5 Surprising Facts about Crawl Spaces You Didn’t Know

The crawlspace – it’s an area of the home not typically favored and quite often, is avoided as much as possible. Certainly this area was not initially designed to be the most exquisite part of the home, but there are things that you should be aware of when it comes to this oft-forgotten space. Here are five, interesting and helpful facts many people are unaware of regarding the crawlspace.

1 The Home’s Status Reporter

As tempting as it can be to avoid this area, there are actually more reasons to spend some time here than you were aware of. The crawlspace is actually like a big, highly reliable home status reporter. If there is hidden air or water leakage in the home, chances are that you will see it in the crawl. Settling , other utility issues, air quality , ground issues, foundation soundness, mold and mildew , and many other, pertinent issues can all be revealed by paying attention here.

2 Can Change Size

Did you know that your crawlspace can actually change in size? This can happen naturally as settling, soil erosion, and other natural processes either expand or shrink the crawl area. Outside of natural forces, homeowners sometimes elect to alter the original parameters of their crawl.

3 Can Be Sealed/Lined

Another alteration some choose to administer to the crawl is that of sealing or lining. With sealing, the perimeter walls, foundation, and other structural elements can all be sealed so as to prevent air, water, or insect intrusion. Lining is the process of installing a vapor barrier, typically plastic sheeting on the crawl floor so as to provide an even more weatherless area.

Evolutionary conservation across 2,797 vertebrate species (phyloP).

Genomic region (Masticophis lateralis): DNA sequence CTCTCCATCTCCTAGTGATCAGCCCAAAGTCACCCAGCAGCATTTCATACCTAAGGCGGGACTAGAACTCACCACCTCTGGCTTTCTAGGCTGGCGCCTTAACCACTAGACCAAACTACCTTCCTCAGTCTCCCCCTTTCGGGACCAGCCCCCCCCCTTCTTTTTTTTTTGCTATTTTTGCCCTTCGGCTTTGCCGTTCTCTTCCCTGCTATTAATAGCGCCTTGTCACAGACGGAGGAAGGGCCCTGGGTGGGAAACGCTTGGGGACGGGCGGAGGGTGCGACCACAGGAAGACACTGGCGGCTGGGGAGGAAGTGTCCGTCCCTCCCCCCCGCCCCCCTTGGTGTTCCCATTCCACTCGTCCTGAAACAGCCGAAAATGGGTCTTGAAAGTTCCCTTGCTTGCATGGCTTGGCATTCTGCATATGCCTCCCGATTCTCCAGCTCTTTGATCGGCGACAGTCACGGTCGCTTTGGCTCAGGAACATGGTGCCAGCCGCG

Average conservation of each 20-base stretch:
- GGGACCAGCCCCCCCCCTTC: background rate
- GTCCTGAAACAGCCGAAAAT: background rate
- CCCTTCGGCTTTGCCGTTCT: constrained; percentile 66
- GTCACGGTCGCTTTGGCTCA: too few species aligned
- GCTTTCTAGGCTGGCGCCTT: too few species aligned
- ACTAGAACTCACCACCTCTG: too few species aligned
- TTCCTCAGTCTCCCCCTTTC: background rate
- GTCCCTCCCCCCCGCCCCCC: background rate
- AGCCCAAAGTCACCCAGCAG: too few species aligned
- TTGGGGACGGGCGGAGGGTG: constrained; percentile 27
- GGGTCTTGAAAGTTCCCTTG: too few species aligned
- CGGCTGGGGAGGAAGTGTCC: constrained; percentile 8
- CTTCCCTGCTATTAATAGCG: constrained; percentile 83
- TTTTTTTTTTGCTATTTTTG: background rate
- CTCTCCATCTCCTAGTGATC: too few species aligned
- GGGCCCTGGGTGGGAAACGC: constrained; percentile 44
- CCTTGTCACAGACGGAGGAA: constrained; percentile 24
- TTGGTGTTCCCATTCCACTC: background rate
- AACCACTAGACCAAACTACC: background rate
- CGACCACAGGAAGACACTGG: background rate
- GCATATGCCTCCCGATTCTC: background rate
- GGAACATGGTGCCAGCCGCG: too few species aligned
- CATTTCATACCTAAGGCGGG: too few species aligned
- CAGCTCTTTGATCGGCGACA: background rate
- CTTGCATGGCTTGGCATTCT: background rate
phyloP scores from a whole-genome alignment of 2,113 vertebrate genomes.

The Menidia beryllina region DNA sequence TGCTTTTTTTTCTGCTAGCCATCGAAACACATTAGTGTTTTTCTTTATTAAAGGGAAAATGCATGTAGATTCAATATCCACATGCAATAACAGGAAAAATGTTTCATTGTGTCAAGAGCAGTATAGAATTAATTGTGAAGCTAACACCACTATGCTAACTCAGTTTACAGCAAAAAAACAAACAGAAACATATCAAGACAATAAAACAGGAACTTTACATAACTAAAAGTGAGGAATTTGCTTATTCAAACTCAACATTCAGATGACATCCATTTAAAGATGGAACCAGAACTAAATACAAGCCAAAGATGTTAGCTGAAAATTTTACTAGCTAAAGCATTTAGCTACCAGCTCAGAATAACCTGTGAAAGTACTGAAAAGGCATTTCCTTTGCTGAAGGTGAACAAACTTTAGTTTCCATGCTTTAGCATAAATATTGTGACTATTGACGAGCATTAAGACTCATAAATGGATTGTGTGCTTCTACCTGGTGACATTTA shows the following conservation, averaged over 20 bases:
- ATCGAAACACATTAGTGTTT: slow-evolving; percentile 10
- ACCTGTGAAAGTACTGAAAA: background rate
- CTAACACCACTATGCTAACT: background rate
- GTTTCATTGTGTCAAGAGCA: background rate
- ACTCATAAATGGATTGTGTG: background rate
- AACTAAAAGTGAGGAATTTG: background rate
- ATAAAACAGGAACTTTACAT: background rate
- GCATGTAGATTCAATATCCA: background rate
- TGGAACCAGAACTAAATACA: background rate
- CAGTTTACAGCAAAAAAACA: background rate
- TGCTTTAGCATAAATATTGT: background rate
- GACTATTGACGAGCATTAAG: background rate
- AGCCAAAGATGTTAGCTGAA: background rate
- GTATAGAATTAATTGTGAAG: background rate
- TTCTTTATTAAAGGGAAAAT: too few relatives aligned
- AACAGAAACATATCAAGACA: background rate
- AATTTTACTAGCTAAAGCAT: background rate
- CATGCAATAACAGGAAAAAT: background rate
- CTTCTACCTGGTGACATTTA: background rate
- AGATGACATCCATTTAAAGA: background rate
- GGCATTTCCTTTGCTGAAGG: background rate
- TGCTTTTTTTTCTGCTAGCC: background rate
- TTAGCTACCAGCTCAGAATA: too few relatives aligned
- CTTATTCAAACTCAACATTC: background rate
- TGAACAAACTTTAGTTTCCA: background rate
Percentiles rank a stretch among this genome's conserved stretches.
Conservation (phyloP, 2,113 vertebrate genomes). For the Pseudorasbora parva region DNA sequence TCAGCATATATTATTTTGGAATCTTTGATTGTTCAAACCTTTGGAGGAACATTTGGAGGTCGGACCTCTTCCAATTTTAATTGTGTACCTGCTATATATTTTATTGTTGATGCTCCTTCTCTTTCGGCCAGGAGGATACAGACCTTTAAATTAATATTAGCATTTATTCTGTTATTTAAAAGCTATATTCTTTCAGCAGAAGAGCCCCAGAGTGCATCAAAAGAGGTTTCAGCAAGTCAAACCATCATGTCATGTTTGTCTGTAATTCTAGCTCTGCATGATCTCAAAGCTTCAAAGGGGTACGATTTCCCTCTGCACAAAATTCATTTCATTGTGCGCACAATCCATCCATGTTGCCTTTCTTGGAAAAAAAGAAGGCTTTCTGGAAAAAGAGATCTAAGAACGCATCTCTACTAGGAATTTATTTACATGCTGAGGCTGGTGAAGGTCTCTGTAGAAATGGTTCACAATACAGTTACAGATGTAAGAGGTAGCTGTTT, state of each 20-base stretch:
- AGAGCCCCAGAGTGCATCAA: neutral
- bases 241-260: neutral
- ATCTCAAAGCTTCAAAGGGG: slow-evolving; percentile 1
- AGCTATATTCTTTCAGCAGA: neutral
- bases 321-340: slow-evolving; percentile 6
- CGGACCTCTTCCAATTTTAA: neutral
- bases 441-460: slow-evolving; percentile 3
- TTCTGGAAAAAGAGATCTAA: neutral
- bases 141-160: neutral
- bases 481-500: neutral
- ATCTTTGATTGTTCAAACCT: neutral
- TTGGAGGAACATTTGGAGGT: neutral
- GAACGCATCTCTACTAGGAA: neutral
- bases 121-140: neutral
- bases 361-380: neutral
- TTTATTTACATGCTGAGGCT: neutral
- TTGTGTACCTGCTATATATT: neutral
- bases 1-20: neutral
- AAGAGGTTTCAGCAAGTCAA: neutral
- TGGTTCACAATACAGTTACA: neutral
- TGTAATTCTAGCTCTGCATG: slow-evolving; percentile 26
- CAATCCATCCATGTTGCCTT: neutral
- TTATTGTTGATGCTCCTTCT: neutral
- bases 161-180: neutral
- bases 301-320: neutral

4 Can Transform Into Basement

This is not an extremely common task, but it is facilitated in some cases. Should you ever want to expand this area under your home into a livable, more usable space, it is a completely possible aspiration. This involves digging out the crawl, adding supports, and eventually finishing off the space.

5 A Long History

No one really knows the definitive history of crawlspaces. However, they are thought to be the evolved relatives of ancient root cellars. Having existed for many centuries, these structural elements provide the homeowner with a little, additional, usable space while also performing the important task of maintaining structure-to-ground separation.

If you own a home with an attached crawlspace, this can be an outstanding benefit to the structure itself as well as your own ability to fully utilize and maintain it. Hopefully, being aware of these five, often unknown facts about this area can help you greatly in knowing how to view, use, and approach it. As in all home projects though, if you do plan to get busy in your crawl, always remember – safety first.

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